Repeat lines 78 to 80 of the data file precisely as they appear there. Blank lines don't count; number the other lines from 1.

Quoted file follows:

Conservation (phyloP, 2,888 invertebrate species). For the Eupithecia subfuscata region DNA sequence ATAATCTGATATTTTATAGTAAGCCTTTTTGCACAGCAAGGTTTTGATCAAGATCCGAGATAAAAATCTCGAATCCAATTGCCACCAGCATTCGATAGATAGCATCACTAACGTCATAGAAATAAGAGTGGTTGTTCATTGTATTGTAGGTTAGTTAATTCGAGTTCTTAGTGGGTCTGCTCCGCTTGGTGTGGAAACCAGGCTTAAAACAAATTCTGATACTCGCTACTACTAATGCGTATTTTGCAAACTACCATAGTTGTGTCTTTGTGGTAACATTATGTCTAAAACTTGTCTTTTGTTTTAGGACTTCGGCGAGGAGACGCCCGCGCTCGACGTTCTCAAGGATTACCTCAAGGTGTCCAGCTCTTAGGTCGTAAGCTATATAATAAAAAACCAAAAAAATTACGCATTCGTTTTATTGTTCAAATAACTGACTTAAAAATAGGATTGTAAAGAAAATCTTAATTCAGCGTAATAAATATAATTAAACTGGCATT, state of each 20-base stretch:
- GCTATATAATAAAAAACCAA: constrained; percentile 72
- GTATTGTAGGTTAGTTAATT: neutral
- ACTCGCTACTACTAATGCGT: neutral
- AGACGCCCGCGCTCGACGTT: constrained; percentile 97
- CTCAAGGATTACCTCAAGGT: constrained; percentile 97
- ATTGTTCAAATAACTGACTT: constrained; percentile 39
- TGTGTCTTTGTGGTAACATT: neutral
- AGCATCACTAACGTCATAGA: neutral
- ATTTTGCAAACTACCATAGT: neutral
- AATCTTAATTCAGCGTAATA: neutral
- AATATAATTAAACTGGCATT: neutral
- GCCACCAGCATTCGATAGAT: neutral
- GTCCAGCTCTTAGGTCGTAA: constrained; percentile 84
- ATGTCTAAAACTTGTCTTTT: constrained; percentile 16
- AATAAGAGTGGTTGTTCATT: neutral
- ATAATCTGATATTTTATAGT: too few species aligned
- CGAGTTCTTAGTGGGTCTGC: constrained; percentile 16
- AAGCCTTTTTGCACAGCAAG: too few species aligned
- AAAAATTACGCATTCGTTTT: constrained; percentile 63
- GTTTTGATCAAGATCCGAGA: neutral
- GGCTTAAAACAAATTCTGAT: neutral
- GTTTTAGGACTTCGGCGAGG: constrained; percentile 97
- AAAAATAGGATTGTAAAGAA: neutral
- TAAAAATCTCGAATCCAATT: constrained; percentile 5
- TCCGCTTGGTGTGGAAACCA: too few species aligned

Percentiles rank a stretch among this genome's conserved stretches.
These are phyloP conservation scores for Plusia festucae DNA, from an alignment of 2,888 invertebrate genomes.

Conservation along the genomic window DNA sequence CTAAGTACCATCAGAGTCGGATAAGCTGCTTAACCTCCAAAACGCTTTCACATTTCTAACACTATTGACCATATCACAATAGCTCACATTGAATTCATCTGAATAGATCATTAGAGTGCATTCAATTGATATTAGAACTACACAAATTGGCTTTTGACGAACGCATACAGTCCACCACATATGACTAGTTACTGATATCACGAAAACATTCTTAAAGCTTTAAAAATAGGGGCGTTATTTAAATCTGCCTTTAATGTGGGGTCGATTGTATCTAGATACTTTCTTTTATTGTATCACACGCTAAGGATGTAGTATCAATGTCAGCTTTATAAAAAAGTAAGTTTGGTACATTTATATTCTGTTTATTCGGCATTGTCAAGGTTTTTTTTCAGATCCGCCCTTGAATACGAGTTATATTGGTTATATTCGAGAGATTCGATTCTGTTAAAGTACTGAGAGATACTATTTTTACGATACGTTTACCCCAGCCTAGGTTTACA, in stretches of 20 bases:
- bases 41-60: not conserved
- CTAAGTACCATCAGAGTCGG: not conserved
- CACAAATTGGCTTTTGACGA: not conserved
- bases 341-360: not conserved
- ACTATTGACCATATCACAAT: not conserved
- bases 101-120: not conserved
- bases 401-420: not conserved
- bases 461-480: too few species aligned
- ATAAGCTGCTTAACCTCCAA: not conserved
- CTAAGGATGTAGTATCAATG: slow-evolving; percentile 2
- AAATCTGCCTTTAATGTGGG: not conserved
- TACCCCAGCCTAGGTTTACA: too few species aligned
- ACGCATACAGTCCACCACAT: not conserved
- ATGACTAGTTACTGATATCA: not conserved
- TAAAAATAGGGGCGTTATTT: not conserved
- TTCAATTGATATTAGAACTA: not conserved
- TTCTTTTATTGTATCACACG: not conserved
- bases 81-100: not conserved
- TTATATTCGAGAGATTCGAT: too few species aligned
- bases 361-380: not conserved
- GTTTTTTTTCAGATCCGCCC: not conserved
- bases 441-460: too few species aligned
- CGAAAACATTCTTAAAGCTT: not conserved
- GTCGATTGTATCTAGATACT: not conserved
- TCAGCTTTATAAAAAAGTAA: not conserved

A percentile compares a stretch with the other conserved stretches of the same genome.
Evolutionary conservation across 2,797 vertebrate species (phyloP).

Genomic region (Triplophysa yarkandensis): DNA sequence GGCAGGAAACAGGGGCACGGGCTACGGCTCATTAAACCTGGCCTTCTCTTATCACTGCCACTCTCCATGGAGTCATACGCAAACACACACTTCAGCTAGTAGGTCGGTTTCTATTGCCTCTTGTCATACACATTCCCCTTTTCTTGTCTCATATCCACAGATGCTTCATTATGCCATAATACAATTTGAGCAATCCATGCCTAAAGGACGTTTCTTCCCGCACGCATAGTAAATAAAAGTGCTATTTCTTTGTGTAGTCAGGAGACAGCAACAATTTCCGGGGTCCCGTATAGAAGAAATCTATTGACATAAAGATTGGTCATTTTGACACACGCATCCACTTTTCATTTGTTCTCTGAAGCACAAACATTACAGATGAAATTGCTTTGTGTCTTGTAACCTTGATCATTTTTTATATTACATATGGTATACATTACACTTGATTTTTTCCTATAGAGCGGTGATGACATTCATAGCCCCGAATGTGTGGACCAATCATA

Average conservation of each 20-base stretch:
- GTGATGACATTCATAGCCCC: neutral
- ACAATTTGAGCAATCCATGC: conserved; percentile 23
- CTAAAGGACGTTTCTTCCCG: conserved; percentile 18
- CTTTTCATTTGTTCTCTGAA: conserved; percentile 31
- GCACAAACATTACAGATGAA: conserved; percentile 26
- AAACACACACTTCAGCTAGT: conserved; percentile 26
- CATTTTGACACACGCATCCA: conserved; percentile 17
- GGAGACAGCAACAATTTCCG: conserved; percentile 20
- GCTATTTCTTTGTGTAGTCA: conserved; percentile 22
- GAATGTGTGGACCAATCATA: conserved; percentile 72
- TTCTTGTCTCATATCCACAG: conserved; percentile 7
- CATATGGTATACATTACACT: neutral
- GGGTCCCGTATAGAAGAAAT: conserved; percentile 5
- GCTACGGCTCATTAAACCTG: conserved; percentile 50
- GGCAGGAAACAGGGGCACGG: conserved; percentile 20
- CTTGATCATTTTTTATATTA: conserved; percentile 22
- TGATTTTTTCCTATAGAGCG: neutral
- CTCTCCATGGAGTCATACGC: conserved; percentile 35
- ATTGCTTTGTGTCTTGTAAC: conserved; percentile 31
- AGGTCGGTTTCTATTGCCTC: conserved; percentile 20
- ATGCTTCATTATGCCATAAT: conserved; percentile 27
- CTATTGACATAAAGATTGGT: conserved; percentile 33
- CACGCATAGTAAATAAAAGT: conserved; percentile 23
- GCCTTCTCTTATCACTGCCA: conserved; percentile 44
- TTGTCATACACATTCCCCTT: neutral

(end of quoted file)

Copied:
- AGGTCGGTTTCTATTGCCTC: conserved; percentile 20
- ATGCTTCATTATGCCATAAT: conserved; percentile 27
- CTATTGACATAAAGATTGGT: conserved; percentile 33